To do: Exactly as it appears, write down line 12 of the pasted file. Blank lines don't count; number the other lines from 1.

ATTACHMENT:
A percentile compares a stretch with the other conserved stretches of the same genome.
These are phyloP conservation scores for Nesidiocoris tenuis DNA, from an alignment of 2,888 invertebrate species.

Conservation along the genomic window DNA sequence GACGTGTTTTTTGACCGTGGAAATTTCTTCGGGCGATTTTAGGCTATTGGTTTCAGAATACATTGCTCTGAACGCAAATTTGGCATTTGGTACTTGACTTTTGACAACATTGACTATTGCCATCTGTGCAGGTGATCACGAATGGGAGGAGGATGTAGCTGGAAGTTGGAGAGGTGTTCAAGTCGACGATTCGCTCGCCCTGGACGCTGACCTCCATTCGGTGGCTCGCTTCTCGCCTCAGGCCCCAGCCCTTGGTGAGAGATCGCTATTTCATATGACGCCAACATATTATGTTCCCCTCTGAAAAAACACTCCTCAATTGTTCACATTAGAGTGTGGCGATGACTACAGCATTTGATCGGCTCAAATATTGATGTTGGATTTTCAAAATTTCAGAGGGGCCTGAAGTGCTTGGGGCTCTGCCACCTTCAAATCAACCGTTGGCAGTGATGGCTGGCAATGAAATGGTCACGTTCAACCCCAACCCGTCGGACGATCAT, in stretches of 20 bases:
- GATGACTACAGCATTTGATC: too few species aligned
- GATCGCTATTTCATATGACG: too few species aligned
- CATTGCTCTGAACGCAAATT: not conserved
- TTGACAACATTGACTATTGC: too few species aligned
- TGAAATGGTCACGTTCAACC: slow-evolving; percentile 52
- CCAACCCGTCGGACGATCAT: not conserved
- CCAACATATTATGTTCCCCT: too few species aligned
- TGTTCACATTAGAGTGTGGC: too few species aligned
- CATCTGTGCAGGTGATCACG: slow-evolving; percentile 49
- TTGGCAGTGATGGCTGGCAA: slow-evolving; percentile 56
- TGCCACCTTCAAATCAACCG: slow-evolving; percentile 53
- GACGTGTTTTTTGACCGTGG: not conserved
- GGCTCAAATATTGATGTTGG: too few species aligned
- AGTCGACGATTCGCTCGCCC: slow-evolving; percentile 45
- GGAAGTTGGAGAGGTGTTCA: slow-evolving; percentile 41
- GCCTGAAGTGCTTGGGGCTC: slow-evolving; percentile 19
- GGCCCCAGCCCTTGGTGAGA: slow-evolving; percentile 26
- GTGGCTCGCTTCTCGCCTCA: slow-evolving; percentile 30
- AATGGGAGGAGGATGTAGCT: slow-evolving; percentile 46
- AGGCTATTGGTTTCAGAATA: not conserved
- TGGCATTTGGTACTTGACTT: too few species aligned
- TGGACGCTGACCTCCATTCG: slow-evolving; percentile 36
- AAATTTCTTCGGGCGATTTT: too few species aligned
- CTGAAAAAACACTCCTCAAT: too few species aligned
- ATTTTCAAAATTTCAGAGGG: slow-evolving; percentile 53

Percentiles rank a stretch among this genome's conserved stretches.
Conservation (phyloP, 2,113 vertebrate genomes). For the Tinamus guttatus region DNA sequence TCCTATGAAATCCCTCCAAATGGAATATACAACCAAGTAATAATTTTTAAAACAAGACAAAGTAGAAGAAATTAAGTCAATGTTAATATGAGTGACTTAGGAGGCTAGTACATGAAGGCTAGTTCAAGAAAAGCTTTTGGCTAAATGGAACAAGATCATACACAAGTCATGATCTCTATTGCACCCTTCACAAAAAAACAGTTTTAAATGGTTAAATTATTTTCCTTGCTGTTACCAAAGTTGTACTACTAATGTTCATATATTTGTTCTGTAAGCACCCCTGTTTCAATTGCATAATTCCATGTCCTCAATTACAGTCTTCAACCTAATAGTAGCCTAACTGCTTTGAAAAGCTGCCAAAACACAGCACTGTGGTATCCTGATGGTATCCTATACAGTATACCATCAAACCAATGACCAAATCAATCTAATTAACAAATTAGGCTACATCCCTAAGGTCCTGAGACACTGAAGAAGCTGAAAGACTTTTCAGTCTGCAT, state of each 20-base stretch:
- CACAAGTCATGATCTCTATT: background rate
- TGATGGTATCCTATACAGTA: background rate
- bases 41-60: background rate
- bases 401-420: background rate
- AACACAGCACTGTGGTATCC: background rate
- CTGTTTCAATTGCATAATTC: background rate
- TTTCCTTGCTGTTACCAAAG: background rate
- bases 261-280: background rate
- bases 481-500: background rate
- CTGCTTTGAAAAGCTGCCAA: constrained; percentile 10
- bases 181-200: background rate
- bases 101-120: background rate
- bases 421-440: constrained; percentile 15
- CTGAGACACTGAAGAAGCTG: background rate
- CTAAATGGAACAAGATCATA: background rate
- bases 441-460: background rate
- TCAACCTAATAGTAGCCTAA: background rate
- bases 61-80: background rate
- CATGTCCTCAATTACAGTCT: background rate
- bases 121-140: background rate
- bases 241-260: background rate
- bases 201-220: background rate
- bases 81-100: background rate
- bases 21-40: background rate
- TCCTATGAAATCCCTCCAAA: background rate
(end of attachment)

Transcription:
- CATCTGTGCAGGTGATCACG: slow-evolving; percentile 49